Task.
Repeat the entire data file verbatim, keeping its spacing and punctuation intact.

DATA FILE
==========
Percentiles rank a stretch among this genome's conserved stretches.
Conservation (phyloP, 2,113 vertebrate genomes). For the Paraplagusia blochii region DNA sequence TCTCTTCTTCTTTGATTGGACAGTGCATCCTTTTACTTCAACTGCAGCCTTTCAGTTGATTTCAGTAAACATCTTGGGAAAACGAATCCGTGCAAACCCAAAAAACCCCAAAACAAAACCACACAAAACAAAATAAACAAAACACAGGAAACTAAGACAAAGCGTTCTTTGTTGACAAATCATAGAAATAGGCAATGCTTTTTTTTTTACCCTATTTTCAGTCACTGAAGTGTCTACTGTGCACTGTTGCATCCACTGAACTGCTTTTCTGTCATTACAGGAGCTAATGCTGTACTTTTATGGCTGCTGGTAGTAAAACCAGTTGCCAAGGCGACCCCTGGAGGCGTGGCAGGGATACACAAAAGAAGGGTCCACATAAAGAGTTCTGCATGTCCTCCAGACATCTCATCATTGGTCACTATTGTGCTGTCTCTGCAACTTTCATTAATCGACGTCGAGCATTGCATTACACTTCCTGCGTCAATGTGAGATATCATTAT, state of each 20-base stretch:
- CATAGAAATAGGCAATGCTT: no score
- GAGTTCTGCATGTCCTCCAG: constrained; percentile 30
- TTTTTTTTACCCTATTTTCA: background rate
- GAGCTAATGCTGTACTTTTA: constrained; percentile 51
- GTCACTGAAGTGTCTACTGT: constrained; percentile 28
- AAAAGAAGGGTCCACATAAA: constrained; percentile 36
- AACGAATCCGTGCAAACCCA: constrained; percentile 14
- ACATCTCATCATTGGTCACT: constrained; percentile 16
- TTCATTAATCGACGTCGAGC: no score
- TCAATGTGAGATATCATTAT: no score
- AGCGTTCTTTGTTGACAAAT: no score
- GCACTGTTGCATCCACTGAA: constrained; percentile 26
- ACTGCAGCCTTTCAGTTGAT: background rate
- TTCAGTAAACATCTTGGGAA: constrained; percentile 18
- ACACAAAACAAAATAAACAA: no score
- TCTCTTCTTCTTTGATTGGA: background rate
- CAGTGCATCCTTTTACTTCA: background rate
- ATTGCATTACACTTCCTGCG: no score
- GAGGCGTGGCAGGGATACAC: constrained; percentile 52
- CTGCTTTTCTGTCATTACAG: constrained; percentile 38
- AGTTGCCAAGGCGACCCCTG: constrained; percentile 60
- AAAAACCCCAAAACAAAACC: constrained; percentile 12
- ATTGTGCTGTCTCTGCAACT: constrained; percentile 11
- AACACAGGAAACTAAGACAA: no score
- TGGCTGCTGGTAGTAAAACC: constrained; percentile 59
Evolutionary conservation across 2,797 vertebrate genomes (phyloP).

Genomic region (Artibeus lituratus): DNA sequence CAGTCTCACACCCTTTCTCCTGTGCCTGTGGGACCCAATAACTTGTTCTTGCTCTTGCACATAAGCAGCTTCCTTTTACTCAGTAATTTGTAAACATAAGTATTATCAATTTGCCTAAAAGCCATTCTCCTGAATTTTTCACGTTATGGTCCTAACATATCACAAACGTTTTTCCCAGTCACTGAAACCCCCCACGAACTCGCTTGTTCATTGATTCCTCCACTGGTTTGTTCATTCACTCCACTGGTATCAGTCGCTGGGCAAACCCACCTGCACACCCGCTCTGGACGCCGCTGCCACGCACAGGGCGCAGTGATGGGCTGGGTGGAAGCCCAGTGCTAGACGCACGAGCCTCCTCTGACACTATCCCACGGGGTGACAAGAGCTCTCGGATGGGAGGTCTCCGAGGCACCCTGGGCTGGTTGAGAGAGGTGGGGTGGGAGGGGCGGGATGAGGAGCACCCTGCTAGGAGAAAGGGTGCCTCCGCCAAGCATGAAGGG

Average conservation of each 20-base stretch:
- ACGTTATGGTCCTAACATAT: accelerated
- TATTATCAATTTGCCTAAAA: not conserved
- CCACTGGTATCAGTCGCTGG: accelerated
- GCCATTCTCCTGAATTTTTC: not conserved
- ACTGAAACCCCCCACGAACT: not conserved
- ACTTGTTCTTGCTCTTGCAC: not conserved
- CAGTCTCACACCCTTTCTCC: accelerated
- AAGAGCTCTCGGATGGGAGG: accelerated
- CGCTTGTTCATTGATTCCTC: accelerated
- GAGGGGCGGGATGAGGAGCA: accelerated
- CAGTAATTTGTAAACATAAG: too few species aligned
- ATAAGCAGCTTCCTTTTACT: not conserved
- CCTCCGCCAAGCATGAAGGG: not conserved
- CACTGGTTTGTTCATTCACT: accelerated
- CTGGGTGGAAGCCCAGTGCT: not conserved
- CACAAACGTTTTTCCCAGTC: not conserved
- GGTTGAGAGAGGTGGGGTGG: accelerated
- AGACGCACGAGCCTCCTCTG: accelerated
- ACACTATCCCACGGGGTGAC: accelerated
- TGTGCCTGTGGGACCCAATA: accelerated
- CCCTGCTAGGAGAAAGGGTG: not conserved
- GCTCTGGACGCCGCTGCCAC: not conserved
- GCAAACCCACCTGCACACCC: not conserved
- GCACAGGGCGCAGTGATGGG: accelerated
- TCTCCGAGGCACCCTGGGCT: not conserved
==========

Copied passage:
Percentiles rank a stretch among this genome's conserved stretches.
Conservation (phyloP, 2,113 vertebrate genomes). For the Paraplagusia blochii region DNA sequence TCTCTTCTTCTTTGATTGGACAGTGCATCCTTTTACTTCAACTGCAGCCTTTCAGTTGATTTCAGTAAACATCTTGGGAAAACGAATCCGTGCAAACCCAAAAAACCCCAAAACAAAACCACACAAAACAAAATAAACAAAACACAGGAAACTAAGACAAAGCGTTCTTTGTTGACAAATCATAGAAATAGGCAATGCTTTTTTTTTTACCCTATTTTCAGTCACTGAAGTGTCTACTGTGCACTGTTGCATCCACTGAACTGCTTTTCTGTCATTACAGGAGCTAATGCTGTACTTTTATGGCTGCTGGTAGTAAAACCAGTTGCCAAGGCGACCCCTGGAGGCGTGGCAGGGATACACAAAAGAAGGGTCCACATAAAGAGTTCTGCATGTCCTCCAGACATCTCATCATTGGTCACTATTGTGCTGTCTCTGCAACTTTCATTAATCGACGTCGAGCATTGCATTACACTTCCTGCGTCAATGTGAGATATCATTAT, state of each 20-base stretch:
- CATAGAAATAGGCAATGCTT: no score
- GAGTTCTGCATGTCCTCCAG: constrained; percentile 30
- TTTTTTTTACCCTATTTTCA: background rate
- GAGCTAATGCTGTACTTTTA: constrained; percentile 51
- GTCACTGAAGTGTCTACTGT: constrained; percentile 28
- AAAAGAAGGGTCCACATAAA: constrained; percentile 36
- AACGAATCCGTGCAAACCCA: constrained; percentile 14
- ACATCTCATCATTGGTCACT: constrained; percentile 16
- TTCATTAATCGACGTCGAGC: no score
- TCAATGTGAGATATCATTAT: no score
- AGCGTTCTTTGTTGACAAAT: no score
- GCACTGTTGCATCCACTGAA: constrained; percentile 26
- ACTGCAGCCTTTCAGTTGAT: background rate
- TTCAGTAAACATCTTGGGAA: constrained; percentile 18
- ACACAAAACAAAATAAACAA: no score
- TCTCTTCTTCTTTGATTGGA: background rate
- CAGTGCATCCTTTTACTTCA: background rate
- ATTGCATTACACTTCCTGCG: no score
- GAGGCGTGGCAGGGATACAC: constrained; percentile 52
- CTGCTTTTCTGTCATTACAG: constrained; percentile 38
- AGTTGCCAAGGCGACCCCTG: constrained; percentile 60
- AAAAACCCCAAAACAAAACC: constrained; percentile 12
- ATTGTGCTGTCTCTGCAACT: constrained; percentile 11
- AACACAGGAAACTAAGACAA: no score
- TGGCTGCTGGTAGTAAAACC: constrained; percentile 59
Evolutionary conservation across 2,797 vertebrate genomes (phyloP).

Genomic region (Artibeus lituratus): DNA sequence CAGTCTCACACCCTTTCTCCTGTGCCTGTGGGACCCAATAACTTGTTCTTGCTCTTGCACATAAGCAGCTTCCTTTTACTCAGTAATTTGTAAACATAAGTATTATCAATTTGCCTAAAAGCCATTCTCCTGAATTTTTCACGTTATGGTCCTAACATATCACAAACGTTTTTCCCAGTCACTGAAACCCCCCACGAACTCGCTTGTTCATTGATTCCTCCACTGGTTTGTTCATTCACTCCACTGGTATCAGTCGCTGGGCAAACCCACCTGCACACCCGCTCTGGACGCCGCTGCCACGCACAGGGCGCAGTGATGGGCTGGGTGGAAGCCCAGTGCTAGACGCACGAGCCTCCTCTGACACTATCCCACGGGGTGACAAGAGCTCTCGGATGGGAGGTCTCCGAGGCACCCTGGGCTGGTTGAGAGAGGTGGGGTGGGAGGGGCGGGATGAGGAGCACCCTGCTAGGAGAAAGGGTGCCTCCGCCAAGCATGAAGGG

Average conservation of each 20-base stretch:
- ACGTTATGGTCCTAACATAT: accelerated
- TATTATCAATTTGCCTAAAA: not conserved
- CCACTGGTATCAGTCGCTGG: accelerated
- GCCATTCTCCTGAATTTTTC: not conserved
- ACTGAAACCCCCCACGAACT: not conserved
- ACTTGTTCTTGCTCTTGCAC: not conserved
- CAGTCTCACACCCTTTCTCC: accelerated
- AAGAGCTCTCGGATGGGAGG: accelerated
- CGCTTGTTCATTGATTCCTC: accelerated
- GAGGGGCGGGATGAGGAGCA: accelerated
- CAGTAATTTGTAAACATAAG: too few species aligned
- ATAAGCAGCTTCCTTTTACT: not conserved
- CCTCCGCCAAGCATGAAGGG: not conserved
- CACTGGTTTGTTCATTCACT: accelerated
- CTGGGTGGAAGCCCAGTGCT: not conserved
- CACAAACGTTTTTCCCAGTC: not conserved
- GGTTGAGAGAGGTGGGGTGG: accelerated
- AGACGCACGAGCCTCCTCTG: accelerated
- ACACTATCCCACGGGGTGAC: accelerated
- TGTGCCTGTGGGACCCAATA: accelerated
- CCCTGCTAGGAGAAAGGGTG: not conserved
- GCTCTGGACGCCGCTGCCAC: not conserved
- GCAAACCCACCTGCACACCC: not conserved
- GCACAGGGCGCAGTGATGGG: accelerated
- TCTCCGAGGCACCCTGGGCT: not conserved